Drawing on her own story as a working single mother who ascended to the middle class, the co-chair of the Black & Hispanic Caucus called out slumlords and put high-end developers on notice that affordable housing needs to be part of their plans for the Elm City.
The contract-less city’s management and professional employee union voted to approve a new five-year pact by a nearly two-to-one margin — following a labor trend of trading increased medical costs and added health care responsibilities in exchange for raises.
Jamarr Daniels teared up as he told how his father ran the streets and died when Jamarr was 12. His five older brothers all followed their dad into the streets. Jamarr determined one day to become a cop.
Thwarted in that quest, he made a last-ditch appeal to commissioners who would decide his fate.
Nineteen-year-old Tytainya Gaines is a certified emergency medical responder, and she’s working her way through an emergency medical technician program. On Tuesday she also became a licensed unarmed security officer.
The city’s Commission on Equal Opportunities finally has a new “utilization monitor” to visit construction sites and hold builders’ feet to the fire for hiring women and minorities on building jobs. But who will lead the commission in the future remains uncertain.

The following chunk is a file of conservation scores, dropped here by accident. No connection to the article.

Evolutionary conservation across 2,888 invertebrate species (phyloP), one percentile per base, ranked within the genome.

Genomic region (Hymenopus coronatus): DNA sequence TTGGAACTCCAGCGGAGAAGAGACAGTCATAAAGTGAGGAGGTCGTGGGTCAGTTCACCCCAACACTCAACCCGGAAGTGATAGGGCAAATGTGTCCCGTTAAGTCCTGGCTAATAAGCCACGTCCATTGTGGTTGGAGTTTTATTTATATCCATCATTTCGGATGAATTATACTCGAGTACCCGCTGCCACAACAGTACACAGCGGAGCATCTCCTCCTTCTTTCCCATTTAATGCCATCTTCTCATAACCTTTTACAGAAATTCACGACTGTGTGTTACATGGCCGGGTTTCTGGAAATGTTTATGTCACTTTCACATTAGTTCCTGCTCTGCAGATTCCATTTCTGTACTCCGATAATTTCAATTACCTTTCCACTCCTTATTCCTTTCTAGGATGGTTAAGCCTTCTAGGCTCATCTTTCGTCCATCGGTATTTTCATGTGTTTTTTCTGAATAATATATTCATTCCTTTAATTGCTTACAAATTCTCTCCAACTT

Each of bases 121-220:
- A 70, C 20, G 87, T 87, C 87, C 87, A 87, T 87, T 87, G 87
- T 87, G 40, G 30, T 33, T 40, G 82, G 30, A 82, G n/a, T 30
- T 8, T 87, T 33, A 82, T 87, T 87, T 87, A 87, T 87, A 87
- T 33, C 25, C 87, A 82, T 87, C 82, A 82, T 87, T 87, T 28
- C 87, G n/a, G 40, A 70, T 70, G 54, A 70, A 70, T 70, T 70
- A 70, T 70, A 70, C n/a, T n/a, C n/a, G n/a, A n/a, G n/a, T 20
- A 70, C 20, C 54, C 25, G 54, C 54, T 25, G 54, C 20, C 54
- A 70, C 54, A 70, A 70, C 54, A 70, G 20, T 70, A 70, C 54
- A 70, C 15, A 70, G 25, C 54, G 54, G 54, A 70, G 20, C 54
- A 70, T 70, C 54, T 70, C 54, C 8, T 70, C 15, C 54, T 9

Fifty years ago today, on April 3, 1968, the Rev. Martin Luther King Jr. gave his last public speech, which continues to haunt Americans today with its ringing tones of courage in the face of a possible assassination, which in fact occurred the next day.
As some Democrats back home called on embattled U.S. Rep. Elizabeth Esty to resign in the wake of revelations of her mishandling a staff sexual harassment episode, two prominent Democrats interviewed in New Haven held their fire.
Fair Haven immigrants striking at a metal factory won the support Thursday afternoon of neighbors and activists who marched to offer the kind of street heat they say is needed to combat employers’ leverage over undocumented workers.
New Haven city officials, with the help of Yale Law students, are seeking to leverage the buying power of major nonprofits to boost business and job creation. But first, they say, the state’s law on worker cooperatives has to change.